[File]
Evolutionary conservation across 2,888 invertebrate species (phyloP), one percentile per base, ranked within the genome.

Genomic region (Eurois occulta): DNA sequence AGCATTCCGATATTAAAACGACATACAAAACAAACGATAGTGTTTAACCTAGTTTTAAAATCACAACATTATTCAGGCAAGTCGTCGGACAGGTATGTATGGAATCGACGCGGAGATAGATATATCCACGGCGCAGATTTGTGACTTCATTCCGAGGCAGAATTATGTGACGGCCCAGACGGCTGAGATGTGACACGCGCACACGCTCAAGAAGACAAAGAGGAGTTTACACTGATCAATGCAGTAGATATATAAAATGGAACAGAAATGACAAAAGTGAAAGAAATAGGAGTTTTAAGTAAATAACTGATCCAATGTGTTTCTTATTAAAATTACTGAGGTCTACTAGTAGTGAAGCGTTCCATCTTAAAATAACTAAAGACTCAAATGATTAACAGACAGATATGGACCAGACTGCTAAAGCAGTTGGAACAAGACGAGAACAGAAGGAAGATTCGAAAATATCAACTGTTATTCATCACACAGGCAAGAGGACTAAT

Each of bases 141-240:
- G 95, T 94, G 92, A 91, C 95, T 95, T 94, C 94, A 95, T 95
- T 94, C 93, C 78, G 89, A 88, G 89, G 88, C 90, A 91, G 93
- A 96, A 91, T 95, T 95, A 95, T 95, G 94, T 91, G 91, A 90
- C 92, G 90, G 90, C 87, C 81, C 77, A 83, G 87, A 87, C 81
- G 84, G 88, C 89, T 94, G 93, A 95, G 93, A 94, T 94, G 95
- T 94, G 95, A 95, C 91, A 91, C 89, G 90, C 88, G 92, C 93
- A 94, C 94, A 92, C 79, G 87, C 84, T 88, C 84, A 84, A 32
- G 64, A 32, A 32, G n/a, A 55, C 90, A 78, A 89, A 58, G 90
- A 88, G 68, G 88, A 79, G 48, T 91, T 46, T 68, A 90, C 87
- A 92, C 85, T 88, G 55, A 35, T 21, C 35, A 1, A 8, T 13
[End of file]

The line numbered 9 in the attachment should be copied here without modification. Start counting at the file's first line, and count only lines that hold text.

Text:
- T 94, G 95, A 95, C 91, A 91, C 89, G 90, C 88, G 92, C 93